So I set myself a challenge to develop a graphic that could help students decide which of our research tools would best suit their research need. So I created a graph comparing JSTOR and BioOne with an x axis of 'year' and a y axis of '# of titles'? Its pretty crude and far from a sparkline but here it is:
While this graph does convey a potentially useful snapshot comparison between these two products, I do have one major reservation with endorsing the use of such a visualization: I don't want to imply that having a higher number of titles means that one research product is better than another.
What comes to mind is the research paper "Aggregated Interdisciplinary Databases and the Needs of Undergraduate Researchers" that I think didn't get the play it deserved in the library blogosphere:
Amy Fry, Julie Gilbert and I just published an article in portal (a self-archived copy is here) that had some surprising findings about the long tail in aggregated interdisciplinary databases: looking at use of one of the market leaders at 14 largely undergraduate institutions, 4% of titles accounted for half of downloads, and these were largely popular titles; articles in 40% of full text journals were not downloaded even once at all 14 institutions. We also found that, in aggregate, the number of articles downloaded fell from 2005 to 2006 by 10%, even though the database itself was growing. Curiously, a survey of librarians show they think these growing databases are about the right size and that more full text would be an improvement. Is more always a better investment? Really? [ACRLog]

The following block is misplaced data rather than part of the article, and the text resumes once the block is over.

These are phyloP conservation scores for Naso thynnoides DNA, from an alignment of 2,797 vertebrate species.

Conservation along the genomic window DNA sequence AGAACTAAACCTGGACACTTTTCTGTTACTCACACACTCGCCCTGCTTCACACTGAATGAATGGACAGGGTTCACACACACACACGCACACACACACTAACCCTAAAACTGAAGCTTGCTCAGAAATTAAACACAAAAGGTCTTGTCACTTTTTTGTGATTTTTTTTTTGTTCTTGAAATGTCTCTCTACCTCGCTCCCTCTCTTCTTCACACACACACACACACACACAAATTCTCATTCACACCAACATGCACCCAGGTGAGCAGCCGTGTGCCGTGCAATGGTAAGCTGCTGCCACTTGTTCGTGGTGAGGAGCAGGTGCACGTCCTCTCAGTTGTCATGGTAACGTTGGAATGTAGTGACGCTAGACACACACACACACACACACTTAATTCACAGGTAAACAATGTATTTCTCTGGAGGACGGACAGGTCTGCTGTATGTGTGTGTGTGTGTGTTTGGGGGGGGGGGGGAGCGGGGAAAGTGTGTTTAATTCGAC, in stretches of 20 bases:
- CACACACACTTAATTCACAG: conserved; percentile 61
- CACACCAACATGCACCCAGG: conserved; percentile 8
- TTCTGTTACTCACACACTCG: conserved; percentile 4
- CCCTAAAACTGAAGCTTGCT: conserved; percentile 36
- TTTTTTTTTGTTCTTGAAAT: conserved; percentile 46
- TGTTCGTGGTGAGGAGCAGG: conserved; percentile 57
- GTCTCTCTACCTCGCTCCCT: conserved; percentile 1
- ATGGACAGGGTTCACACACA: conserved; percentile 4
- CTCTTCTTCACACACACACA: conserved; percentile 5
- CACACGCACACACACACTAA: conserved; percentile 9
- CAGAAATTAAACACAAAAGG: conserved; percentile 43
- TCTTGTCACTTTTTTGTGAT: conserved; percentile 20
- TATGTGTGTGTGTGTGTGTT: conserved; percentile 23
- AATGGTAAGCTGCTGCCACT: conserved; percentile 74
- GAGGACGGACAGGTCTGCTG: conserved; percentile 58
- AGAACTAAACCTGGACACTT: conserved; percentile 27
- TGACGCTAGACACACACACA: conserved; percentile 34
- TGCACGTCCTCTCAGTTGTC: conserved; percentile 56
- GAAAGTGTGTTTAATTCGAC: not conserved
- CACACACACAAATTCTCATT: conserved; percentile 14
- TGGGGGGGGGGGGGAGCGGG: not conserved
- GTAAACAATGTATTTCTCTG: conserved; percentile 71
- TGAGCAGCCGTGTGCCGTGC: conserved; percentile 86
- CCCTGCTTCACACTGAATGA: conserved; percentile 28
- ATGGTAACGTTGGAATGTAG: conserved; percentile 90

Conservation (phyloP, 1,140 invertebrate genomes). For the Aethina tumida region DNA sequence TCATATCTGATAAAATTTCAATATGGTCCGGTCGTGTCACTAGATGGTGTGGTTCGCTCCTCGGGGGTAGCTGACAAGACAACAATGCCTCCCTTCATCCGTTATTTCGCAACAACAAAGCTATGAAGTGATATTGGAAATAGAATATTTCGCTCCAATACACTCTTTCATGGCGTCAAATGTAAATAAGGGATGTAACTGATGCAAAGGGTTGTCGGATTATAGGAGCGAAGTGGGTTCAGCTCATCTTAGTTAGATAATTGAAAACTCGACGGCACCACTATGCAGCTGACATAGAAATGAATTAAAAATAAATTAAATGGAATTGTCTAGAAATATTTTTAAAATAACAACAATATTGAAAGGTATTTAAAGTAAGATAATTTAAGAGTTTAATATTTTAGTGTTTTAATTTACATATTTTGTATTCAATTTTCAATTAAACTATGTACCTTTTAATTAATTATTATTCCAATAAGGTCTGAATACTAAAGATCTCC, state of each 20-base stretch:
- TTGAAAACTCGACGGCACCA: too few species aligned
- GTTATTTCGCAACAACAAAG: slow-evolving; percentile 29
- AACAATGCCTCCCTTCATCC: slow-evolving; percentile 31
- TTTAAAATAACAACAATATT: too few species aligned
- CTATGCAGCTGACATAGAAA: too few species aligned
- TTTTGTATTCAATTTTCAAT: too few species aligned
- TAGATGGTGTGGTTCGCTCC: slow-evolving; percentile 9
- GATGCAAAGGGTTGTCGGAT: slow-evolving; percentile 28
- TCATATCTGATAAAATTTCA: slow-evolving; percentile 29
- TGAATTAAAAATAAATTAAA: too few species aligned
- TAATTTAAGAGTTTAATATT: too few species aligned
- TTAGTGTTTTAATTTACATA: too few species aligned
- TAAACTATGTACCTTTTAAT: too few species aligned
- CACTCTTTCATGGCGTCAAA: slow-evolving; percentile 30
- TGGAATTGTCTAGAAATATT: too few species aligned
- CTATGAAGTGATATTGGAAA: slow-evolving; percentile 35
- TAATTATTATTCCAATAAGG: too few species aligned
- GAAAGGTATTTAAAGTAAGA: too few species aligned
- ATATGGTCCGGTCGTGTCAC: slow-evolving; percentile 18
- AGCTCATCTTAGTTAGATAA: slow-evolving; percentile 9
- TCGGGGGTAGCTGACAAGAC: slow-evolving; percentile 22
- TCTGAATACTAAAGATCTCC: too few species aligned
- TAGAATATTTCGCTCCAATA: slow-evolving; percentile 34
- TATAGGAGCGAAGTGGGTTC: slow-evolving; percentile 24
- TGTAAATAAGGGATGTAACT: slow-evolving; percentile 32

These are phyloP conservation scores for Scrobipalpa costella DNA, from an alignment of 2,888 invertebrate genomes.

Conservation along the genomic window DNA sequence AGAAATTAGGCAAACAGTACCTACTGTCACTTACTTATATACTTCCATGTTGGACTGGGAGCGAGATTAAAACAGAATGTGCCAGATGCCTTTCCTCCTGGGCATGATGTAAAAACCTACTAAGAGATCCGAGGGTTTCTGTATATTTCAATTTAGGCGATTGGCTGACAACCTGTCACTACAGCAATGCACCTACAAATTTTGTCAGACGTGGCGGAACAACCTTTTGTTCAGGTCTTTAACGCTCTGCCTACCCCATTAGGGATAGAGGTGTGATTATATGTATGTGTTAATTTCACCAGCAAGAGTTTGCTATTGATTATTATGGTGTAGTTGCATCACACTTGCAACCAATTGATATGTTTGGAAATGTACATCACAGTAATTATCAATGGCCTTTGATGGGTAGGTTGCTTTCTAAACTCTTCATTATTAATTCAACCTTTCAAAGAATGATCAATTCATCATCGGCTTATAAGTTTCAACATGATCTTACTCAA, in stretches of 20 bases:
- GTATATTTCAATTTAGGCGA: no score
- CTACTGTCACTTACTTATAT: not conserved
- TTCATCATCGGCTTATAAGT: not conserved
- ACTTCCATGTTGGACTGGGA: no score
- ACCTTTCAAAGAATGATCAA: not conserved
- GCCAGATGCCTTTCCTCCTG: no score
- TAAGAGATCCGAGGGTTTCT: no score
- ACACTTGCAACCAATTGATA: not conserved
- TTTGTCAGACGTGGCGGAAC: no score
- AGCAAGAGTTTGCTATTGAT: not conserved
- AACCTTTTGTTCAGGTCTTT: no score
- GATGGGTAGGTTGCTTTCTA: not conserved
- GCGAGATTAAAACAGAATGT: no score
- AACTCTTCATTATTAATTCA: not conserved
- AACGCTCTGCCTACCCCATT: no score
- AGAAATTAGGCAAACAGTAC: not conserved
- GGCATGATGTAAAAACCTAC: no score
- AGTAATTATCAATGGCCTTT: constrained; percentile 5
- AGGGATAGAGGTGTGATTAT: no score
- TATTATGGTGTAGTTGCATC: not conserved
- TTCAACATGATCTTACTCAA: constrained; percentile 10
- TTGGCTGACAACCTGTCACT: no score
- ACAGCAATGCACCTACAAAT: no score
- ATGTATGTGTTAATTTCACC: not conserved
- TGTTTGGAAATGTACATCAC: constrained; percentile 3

No, more is not always a better investment. But its an easy sell and sadly, librarians are unthinkinly buying into it.
Here's an alternative that came to mind. Let's apply a new limitation to our online serial collections. We can get rid of the filler out of our indexes and aggregators by setting a minimum threshold by circulation count. A library could say that they only want to pay for titles that had over 12,000 readers. And voila! Those annoying regional newsletters that clog up your search results when you are searching a business database? Gone!
Yes this is decidedly populist approach and against the recommendations by Fister et al in their paper. But consider this - such a limitation would have many additional benefits. First, it would be a strike against the Cambrian explosion of new academic titles for every microtopic and splinter school of thought. And some existing fields could stand to have fewer journal titles to improve the quality of the work of the whole. For example, according to Ulrich's there are almost 200 scholarly titles dedicated to library science published in the United States alone - and this doesn't include the open access journals that are now find online.
Secondly, a circulation statistics filter provides a useful means of selling one product (with a moveable threshold) to many libraries rather than having to create a multitude of different research products to meet the needs of all the disparate library communities in the world. In this way, online collections would mirror their print ancestors: smaller, more general educational institutions have libraries with smaller, more general publications while larger research libraries have the budgets to subscribe to many more smaller 'niche' titles.
Yes, there are obvious problems with filtering by circulation statistics and no, I am not a populist myself when it comes to my reading choices. But until someone else comes up with a reasonable alternative, the sparklines that indicate number of titles paid for but never looked at is going to go up.